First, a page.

Is Pasta Bad For Dogs : Does My Pet Need Carbohydrates At All ?
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Dogs need carbohydrates for energy. Like humans and other animals, dogs need a balanced diet in their lives. While dogs may not get different nutrients from carbohydrates, the energy-dense nature of most carbohydrates will provide them with some of the energy they need. Pasta is one of the carbohydrates that can provide them with the energy they need. Pasta is not bad for dogs if it has been prepared well.
How to Feed Dogs Pasta
Pasta is generally made from simple ingredients like wheat flour, eggs, and water, which are safe for most dogs. Dogs can eat plain cooked or uncooked pasta without experiencing any serious complications as long as they do not have wheat or grain intolerances or allergies. As such, plain pasta is relatively good for dogs.
Ensure that you combine plain pasta with other meals like boiled chicken to ensure that a dog gets adequate nutrients. Dogs that are fed full servings of plain pasta can become overweight and face risks of diseases like high blood pressure, heart diseases, and breathing difficulties. Dogs that are already obese can also experience increased severity of their comorbid conditions if fed full servings of pasta constantly.
Avoiding Spiced Pasta
Dogs can experience indigestion and other health issues after eating pasta that has been prepared with different spices such as garlic, leeks, onions, and other spices that might appeal to humans. Garlic, leeks, and onions are part of the Allium species.
When consumed by pets, spices within the allium species have been associated with adverse effects. Pets can become anemic after ingesting large amounts of spices and plants belonging to the Allium species. The components of these spices destroy the red blood cells of pets leading to anemia. Dog owners should look for signs of lethargy, vomiting, and altered breathing patterns in their dog if they accidentally feed them spiced pasta.
Avoid Heavily Salted Pasta or Pasta Sauces
Pasta is often eaten along with pasta sauces, which can be heavily salted or spiced. Dogs are sensitive to high levels of salt in foods. Dogs are likely to experience severe symptoms that range from headaches, seizures, dizziness, tremors, fever, and other neurological problems after consuming pasta mixed with pasta sauces or heavily salted pasta.
Store-bought pasta sauce contains lots of sugar, salt, garlic, onions and onion powder, red pepper and other seasonings that might not be good for dogs. The symptoms experienced by dogs after consuming heavily salted pasta can be associated with sodium ion poisoning or dehydration.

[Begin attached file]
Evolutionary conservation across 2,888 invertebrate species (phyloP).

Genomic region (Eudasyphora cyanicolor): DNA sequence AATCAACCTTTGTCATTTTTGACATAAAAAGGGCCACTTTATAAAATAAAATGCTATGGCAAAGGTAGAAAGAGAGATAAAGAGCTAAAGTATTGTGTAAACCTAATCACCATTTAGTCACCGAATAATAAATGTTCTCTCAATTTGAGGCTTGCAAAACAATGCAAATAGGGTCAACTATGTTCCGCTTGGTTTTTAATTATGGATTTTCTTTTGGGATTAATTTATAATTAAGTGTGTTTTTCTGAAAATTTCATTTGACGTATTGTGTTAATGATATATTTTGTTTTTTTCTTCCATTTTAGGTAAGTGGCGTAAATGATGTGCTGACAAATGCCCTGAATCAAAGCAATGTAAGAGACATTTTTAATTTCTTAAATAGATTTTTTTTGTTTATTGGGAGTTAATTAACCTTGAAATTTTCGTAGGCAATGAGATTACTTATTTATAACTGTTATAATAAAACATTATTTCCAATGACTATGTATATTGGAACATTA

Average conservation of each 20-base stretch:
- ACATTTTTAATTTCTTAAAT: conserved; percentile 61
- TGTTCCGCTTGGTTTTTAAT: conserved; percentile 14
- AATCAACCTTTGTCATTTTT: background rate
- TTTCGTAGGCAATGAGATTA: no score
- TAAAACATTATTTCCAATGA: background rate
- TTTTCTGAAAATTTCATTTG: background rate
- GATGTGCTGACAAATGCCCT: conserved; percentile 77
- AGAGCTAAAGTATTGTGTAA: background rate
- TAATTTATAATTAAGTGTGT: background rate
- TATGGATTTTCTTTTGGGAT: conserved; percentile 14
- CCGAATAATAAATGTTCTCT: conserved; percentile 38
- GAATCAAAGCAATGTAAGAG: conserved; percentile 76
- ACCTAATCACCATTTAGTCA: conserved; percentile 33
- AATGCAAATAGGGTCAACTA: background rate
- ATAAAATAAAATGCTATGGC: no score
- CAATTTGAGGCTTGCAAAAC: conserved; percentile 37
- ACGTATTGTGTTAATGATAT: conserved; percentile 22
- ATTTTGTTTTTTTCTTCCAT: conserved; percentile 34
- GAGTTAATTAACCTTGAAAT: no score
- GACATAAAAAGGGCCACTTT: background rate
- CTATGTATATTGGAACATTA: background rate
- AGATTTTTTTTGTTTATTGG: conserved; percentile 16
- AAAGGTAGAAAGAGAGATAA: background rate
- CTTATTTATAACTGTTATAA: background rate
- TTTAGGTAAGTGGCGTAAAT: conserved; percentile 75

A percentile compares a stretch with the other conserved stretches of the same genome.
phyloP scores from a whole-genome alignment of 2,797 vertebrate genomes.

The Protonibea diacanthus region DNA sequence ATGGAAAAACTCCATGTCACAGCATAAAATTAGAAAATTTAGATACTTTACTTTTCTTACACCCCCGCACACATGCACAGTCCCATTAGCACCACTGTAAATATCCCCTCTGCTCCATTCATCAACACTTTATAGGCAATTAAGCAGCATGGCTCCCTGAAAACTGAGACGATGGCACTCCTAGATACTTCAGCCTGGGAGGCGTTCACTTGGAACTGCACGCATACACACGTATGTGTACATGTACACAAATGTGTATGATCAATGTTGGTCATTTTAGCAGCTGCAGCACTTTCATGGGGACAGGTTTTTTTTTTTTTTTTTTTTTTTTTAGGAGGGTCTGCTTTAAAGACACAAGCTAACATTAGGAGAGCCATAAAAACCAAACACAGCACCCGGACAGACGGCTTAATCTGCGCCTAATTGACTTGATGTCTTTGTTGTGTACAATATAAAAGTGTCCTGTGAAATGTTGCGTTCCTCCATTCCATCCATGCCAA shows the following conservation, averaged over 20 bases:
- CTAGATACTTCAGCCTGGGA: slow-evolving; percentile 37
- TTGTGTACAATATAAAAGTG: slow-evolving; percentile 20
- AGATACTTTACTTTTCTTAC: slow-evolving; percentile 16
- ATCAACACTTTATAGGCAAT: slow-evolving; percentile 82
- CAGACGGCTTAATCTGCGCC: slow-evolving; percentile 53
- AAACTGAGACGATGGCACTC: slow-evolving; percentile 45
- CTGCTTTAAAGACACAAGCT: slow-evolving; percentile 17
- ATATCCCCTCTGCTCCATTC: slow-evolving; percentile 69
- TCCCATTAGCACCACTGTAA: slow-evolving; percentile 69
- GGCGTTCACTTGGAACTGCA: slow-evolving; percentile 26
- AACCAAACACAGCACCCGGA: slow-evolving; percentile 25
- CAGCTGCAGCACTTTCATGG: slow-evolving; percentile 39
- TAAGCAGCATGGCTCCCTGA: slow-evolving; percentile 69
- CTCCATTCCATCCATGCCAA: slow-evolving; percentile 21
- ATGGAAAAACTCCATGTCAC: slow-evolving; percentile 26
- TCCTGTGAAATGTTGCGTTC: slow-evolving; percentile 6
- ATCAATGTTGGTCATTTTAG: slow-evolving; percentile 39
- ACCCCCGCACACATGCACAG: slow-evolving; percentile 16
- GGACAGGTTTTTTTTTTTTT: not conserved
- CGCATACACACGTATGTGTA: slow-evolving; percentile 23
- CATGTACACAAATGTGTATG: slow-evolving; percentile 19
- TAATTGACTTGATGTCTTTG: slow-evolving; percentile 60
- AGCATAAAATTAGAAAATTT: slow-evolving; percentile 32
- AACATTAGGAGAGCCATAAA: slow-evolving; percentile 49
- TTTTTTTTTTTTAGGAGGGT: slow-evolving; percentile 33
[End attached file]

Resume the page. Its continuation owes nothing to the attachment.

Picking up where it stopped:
Avoid Putting Butter or Cheese in Pasta
Butter and cheese are milk-based products. Most people use butter and/or cheese to prepare pasta. Dogs that are lactose intolerant can develop complications after feeding on pasta cooked with milk-based products like cheese or butter. Store-bought butter and cheese are likely to have high salt contents, which is also not good for dogs. Feeding a puppy pasta containing milk-based products can also trigger food allergies, which can cause itching.
Intolerance Linked to Pasta
Gluten or Wheat Allergies
Most dogs will eat pasta without getting allergic reactions or experiencing intolerances. Dogs that have wheat allergies might experience mild to severe symptoms when fed with pasta. Some of the symptoms may include itching, diarrhea, changes in breathing patterns, and lethargy. Dog owners should watch out for these symptoms the first time they feed their dogs pasta or other wheat products.
Pasta Meals for Dogs
The best pasta recipe for dogs entails boiling plain pasta or including a small amount of oil, coconut, or fish oil in the boiling water. Dogs can be fed the boiled pasta along with vegetables like broccoli, zucchini, carrots, or brussel sprouts, and proteins like boiled lean meat or chicken. The proteins can be alternated with other cooked meats. Dogs should be offered a limited amount of pasta to promote their overall health.
Pasta is not bad for dogs unless the dog is allergic to wheat or grain products. Dog owners interested in feeding their dogs pasta among other carbohydrate options should start with small amounts to test their dog’s tolerance to different carbohydrates. Dog owners can also inquire from veterinary doctors about sensitivities and allergies associated with grain products. Dogs should not be fed full servings of pasta to reduce their risks of developing obesity or other health complications.